Surviving the Eugene Marathon

Nikki Maroney does not remember crossing the finish line at the Eugene Half Marathon last year. After running thirteen miles without water, Maroney completed the race in a daze of dehydration and heat exhaustion.

“I remember someone caught me, and I woke up with an IV in my arm in the medical tent,” said Maroney. “I felt really shaky and really cold.”

To avoid side aches, Maroney said she did not stop at any of the 18 water stations to hydrate and fainted at the end of the course as a result. She said she was taken to the American Red Cross medical tent and regained consciousness soon after.

This year, however, Maroney returned to the Eugene Half Marathon in full strength. At 7 a.m. on Sunday, she joined over 8,500 runners and walkers ages twelve and over who registered to participate in either a 5K race, half-marathon or full marathon.

Maroney and over 2,300 other half-marathoners followed a 13.1-mile course, which began on the corner of East 15th Avenue and Agate Street and weaved south through Amazon Park, across the Willamette River and back to the track at Hayward Field.

Despite offering water and Gatorade to participants at water stations located every two miles, many runners did not stop to hydrate said volunteer Lisa Thorton.

Runners complete the half-marathon on Sunday morning.

Thorton and other members the UO Alumni Association hosted a water station table at mile nine of the course, which is located right across Hayward Field. From 5:30 to 10 a.m. Thorton and the other volunteers refilled small plastic cups with water and Gatorade for the runners and walkers that passed by.

“These water stations are hugely important because you have to stay hydrated while you’re running. Even though it only seems like a little bit of water, if you drink a little at each table it kind of keeps you going,” Thorton said.

According to a recent study by the International Marathon Medical Directors Association, marathoners are recommended to drink 13.5 to 27 fluid ounces—roughly two large glasses—of water an hour. The study said that if athletes do not receive the appropriate amount of liquid, they risk vomiting, fainting and muscle strain.

“The guys who are in really good shape, they just run on by. They don’t want water, but all of these people really need the water,” Thorton said.

As runners grabbed the cups without stopping, water spilled down their chins and onto their shirts, mixing with patches of sweat. Some shouted words of appreciation to the volunteers, while others kept their eyes focused on the road ahead.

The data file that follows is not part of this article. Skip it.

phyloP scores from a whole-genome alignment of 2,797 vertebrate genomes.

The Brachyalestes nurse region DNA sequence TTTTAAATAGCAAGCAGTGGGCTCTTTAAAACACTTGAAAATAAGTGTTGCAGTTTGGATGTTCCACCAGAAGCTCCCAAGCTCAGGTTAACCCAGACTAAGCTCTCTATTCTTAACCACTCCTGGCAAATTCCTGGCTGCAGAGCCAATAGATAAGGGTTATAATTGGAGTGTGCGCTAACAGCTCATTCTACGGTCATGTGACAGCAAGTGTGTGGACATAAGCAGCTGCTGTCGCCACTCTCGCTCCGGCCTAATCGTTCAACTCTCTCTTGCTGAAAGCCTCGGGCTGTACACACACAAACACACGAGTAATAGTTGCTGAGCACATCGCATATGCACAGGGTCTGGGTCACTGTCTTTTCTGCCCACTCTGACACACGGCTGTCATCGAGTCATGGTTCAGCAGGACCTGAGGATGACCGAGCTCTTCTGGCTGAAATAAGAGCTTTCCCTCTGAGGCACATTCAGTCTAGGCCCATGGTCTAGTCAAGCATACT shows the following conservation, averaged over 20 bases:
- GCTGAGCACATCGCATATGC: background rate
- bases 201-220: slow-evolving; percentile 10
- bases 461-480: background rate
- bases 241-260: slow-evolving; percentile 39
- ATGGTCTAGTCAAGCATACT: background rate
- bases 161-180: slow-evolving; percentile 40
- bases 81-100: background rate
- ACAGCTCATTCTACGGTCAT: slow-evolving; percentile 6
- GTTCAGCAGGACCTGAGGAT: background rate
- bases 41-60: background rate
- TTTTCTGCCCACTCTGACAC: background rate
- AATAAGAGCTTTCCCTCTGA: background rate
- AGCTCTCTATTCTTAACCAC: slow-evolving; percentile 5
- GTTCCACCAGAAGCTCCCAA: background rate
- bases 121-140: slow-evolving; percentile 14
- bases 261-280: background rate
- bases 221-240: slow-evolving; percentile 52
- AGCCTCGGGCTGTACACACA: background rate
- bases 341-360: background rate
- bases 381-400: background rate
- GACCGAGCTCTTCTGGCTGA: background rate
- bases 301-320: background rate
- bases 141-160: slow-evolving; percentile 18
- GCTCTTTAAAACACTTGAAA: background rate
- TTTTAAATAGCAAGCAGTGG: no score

When participants approached the finish line, many held hands and smiled, others appeared to be limping and pale-faced. Hundreds of onlookers held up signs like, “Worst Parade Ever” and “Congratulations, Complete Stranger” as they cheered on the runners and walkers.

Once finished, racers gathered off the track to tend to newly formed blood blisters or drink more water.

At a small, plastic pool filled with ice water, participants soaked their swollen and blistered feet. One man unwrapped athletic tape to reveal broken toenails and heels caked in blood.

“I were a real man, I would put my whole body in this pool,” he said.

A fellow participant Leslie Horne laughed as she put her swollen feet in the water. Horne said she has been running for seven years and has participated in ten half-marathons.

“I am a slow runner, and I don’t push myself that hard so I think that’s how I stay relatively injury free,” Horne said.

Horne said she strained her calf muscle five years ago during a race, but has since remained healthy by eating the right foods and drinking lots of water.

“I stop at every water station because I’m afraid not to,” Horne said.

Others who have been injured in the past say they understand the importance of stopping for water, like father and daughter Lindsey Murdoff and Ken Mordoff.

“I get hurt all the time,” said Lindsey. “I just have to know when to give it a rest.”

Lindsey said she trained rigorously with her triathlon team previous to the half-marathon and Ken said he goes running on a regular basis. Both said they drink lots of water before running and stop at several water stations to avoid dehydration and cramping during the race.

Lindsey and Ken said they were aware that those who neglect drinking enough water may end up at the medical tent or with Dr. Casey Ferguson of Conservative Pain Solutions LLC.

“The medical tent has been bringing me people because they don’t have anything for them,” Ferguson said in his tent located adjacent to Hayward Field. “I can do sports chiropractic adjustments with rock tape.”

Dr. Casey Ferguson offers complimentary tapings for injured participants.

Ferguson said rock tape prevents fatigue, promotes circulation, and enhances athletic performance. He treats sore muscles, tears, ligament sprains, and other sports related injuries that often result from dehydration and poor nutrition. Ferguson says consuming electrolytes and ensuring proper training can help avoid injury—a lesson Maroney and many first-time runners learn the hard way.

“I wasn’t thinking clearly last year,” said Maroney. “It was my first race, and I didn’t know any better.”

As Maroney crossed the finish line Sunday morning, she smiled, raised her hands in celebration, and proceeded to walk past the medical tent without so much as a second glance.

“I did it,” she said. “No more blacking out for me.”

About rileystevenson

Riley Stevenson is a sophomore at the University of Oregon majoring in Journalism and minoring in Spanish and Latin American Studies. She currently writes for Ethos Multicultural Magazine and blogs for TravelShark. As an aspiring travel writer, she loves to fly, drive, or walk anywhere she can. Although aware that she will probably make a laughable salary with a career in print journalism, she plans to do so anyway.
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